Why the United Arab Emirates have become the haven of Russia’s rich

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The UAE is increasingly attracting wealthier Russian nationals. Friendly relations between the two countries were strengthened by the war in Ukraine.

There was already a strong Russian community in the Emirates: around 60,000 residents, mostly owners of a beautiful villa. In this petromonarchy, a stone investment of 750,000 dirhams or about 200,000 euros automatically gives access to a residence permit. The duration varies depending on the amount invested. Real estate agents in Dubai saw this influx of clients as soon as Russian troops began massing on Ukraine’s borders. Since the beginning of the offensive, demand has exploded, tripling in some agencies and tenfold in others.

Dubai has become the haven of oligarchs?

The big Russian fortunes, but also the less big ones, value the Emirates very much. Most of the employees of Western investment banks such as Goldman Sachs, JP Morgan or Rothschild who are based in Moscow have moved to the Emirates since the Moscow offices were closed. In this small Gulf state, the newcomers benefit from an environment that is very favorable to the interests of their country. Emirates sovereign wealth fund Mubadala has cross-shareholdings in Russia’s economy with another Russian fund of up to $3 billion. And unlike Norway’s sovereign wealth fund, he has no intention of abandoning it for the time being.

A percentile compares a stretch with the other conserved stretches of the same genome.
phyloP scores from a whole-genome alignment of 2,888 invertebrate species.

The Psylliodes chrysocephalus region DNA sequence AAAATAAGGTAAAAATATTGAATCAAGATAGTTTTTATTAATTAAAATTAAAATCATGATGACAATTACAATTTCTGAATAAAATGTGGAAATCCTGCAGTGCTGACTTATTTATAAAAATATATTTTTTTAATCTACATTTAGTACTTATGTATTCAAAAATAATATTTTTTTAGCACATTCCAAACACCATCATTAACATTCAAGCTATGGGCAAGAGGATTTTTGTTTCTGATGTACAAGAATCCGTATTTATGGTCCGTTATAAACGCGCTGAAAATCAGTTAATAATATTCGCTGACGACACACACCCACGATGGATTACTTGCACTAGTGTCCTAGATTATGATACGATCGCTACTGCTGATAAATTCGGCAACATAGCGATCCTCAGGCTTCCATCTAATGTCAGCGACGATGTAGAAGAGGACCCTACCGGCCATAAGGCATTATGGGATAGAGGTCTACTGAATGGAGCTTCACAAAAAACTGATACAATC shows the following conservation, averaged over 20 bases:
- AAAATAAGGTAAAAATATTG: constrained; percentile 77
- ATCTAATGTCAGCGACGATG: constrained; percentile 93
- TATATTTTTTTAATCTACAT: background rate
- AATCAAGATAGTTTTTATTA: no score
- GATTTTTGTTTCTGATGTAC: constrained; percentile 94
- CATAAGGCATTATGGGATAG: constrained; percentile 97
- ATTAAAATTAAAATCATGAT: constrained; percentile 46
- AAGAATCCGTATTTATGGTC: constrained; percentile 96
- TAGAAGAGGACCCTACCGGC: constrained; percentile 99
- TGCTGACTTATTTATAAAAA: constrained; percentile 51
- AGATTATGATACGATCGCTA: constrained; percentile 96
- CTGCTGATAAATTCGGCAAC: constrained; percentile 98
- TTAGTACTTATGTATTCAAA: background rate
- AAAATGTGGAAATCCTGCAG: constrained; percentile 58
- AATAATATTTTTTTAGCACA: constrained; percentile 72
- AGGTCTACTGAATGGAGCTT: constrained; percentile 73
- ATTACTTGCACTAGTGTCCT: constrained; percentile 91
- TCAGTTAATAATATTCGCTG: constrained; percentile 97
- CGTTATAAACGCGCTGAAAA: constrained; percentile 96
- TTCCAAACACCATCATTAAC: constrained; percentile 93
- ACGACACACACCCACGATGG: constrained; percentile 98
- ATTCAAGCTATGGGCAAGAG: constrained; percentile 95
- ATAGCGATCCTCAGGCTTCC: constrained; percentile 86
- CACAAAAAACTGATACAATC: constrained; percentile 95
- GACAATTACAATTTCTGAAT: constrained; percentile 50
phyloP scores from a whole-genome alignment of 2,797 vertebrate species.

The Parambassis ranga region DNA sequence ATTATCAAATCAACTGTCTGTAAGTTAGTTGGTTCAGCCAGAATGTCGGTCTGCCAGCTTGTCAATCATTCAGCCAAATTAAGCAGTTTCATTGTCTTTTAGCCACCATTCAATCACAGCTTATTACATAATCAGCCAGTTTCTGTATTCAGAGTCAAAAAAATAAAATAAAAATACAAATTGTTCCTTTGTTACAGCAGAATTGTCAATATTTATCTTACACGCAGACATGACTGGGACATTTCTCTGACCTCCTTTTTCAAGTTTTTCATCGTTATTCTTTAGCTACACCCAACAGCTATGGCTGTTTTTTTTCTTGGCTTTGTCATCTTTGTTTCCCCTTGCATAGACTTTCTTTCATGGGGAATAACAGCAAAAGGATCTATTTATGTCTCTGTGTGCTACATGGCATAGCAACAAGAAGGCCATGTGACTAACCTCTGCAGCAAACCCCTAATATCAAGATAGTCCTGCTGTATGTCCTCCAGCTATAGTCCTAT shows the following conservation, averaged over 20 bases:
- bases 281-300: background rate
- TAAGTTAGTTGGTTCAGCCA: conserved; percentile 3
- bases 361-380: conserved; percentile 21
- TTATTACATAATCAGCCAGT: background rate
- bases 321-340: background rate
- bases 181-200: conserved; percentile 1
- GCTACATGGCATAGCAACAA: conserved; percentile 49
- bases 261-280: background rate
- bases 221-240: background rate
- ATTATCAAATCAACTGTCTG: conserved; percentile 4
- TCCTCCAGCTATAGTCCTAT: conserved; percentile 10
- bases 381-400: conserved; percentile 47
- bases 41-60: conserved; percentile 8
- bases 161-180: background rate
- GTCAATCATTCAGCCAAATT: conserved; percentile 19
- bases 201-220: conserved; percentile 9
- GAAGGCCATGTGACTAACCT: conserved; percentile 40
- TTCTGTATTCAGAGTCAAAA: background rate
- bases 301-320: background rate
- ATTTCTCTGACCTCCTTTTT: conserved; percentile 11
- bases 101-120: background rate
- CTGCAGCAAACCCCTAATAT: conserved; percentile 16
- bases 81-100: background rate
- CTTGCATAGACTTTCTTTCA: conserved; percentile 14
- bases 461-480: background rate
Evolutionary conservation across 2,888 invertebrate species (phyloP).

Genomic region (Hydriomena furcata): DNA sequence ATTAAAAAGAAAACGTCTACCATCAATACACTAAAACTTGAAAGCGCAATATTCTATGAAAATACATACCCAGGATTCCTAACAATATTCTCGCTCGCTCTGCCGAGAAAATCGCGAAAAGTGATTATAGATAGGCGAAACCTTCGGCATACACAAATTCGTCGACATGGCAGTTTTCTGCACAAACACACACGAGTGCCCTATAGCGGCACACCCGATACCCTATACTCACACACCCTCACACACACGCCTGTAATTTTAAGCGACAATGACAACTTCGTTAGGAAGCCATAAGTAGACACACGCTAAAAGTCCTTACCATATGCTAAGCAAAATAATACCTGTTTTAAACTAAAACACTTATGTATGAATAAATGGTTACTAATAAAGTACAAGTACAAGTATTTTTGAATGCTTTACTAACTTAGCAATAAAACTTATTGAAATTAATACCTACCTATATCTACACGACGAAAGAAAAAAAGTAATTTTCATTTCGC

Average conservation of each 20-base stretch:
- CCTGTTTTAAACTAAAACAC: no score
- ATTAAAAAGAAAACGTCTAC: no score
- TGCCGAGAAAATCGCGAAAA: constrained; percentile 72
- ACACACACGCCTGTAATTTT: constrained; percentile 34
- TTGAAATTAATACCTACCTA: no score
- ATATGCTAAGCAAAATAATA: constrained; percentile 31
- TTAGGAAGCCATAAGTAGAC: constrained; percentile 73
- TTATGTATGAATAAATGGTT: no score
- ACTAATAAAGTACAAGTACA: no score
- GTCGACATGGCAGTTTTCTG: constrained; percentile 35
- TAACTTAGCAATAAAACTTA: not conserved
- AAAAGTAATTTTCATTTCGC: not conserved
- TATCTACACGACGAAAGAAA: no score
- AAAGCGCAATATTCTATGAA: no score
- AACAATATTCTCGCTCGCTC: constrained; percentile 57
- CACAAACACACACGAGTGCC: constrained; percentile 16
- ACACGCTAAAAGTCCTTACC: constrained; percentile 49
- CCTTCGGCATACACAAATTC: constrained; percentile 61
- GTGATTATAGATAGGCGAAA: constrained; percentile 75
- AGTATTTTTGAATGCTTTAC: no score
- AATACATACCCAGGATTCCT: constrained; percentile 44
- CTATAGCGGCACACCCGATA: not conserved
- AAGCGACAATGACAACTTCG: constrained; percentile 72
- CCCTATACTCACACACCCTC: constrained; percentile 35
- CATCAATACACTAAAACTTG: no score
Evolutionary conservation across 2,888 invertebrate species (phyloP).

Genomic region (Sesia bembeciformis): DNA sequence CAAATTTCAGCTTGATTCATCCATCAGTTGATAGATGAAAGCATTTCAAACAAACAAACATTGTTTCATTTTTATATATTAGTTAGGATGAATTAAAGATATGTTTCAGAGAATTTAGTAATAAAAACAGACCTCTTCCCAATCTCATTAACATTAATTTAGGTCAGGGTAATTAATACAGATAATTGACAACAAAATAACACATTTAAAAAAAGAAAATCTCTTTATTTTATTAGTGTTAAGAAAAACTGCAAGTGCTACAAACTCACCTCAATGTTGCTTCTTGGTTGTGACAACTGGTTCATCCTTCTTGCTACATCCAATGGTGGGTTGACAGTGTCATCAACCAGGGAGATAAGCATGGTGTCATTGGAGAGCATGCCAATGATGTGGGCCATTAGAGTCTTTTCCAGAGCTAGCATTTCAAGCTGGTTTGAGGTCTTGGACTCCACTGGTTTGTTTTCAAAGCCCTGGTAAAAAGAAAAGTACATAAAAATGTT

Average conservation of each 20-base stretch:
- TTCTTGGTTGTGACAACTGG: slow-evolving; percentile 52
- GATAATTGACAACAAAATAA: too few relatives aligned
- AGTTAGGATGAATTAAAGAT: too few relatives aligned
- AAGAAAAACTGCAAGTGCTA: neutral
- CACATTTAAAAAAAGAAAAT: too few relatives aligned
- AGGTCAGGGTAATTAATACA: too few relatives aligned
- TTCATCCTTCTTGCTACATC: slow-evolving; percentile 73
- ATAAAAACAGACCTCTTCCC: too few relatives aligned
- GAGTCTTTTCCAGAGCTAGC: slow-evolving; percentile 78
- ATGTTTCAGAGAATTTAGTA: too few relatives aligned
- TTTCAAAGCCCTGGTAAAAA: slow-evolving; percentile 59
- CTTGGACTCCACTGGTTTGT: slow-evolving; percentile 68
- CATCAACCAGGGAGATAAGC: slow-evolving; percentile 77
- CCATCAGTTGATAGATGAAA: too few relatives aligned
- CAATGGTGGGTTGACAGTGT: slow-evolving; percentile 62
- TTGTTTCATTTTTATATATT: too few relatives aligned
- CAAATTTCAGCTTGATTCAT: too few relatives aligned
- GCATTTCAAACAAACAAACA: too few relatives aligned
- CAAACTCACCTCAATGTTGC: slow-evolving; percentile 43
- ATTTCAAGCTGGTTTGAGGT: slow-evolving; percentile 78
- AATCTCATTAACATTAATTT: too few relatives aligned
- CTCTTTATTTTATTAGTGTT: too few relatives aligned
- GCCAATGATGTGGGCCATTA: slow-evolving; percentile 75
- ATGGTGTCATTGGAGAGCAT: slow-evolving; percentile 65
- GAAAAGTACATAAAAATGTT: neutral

Ties between governments outside their borders are also very strong.

The United Arab Emirates financed the intervention of mercenaries from the Russian Wagner Agency in Libya. In addition to the golden visa, other very fundamental reasons motivate its installation in the petromonarchy: it is one of the few countries that maintains its flights to Russia. It is also a country that does not feel bound by Western sanctions. Russians are no longer welcome in European countries, so they are now seeking shelter in the Gulf. And a safe to keep their capital safe.

How do they manage to transfer their wealth?

Some come with suitcases full of bills, so they pay cash for their villa or apartment. They also make extensive use of cryptocurrencies. Dubai just enacted legislation favoring virtual currency, and in December the emirate signed an agreement with Binance, the world’s leading bitcoin trading platform. When all of these payment alternatives fail, that’s ultimately the one that’s leftHawalaan ancient money transfer system common in Middle Eastern countries.

Abu Dhabi has a reputation for promoting money laundering and tax evasion.

This financial center is very accommodating with sophisticated facilities. His legislation lends itself to this. There are 39 company registers and the same number of free zones on this confetti from seven emirates. This sulphurous reputation and the influx of these newcomers has brought him increased surveillance from the Gafi. In early March, the international anti-money laundering organization put it on the gray list of suspect states.


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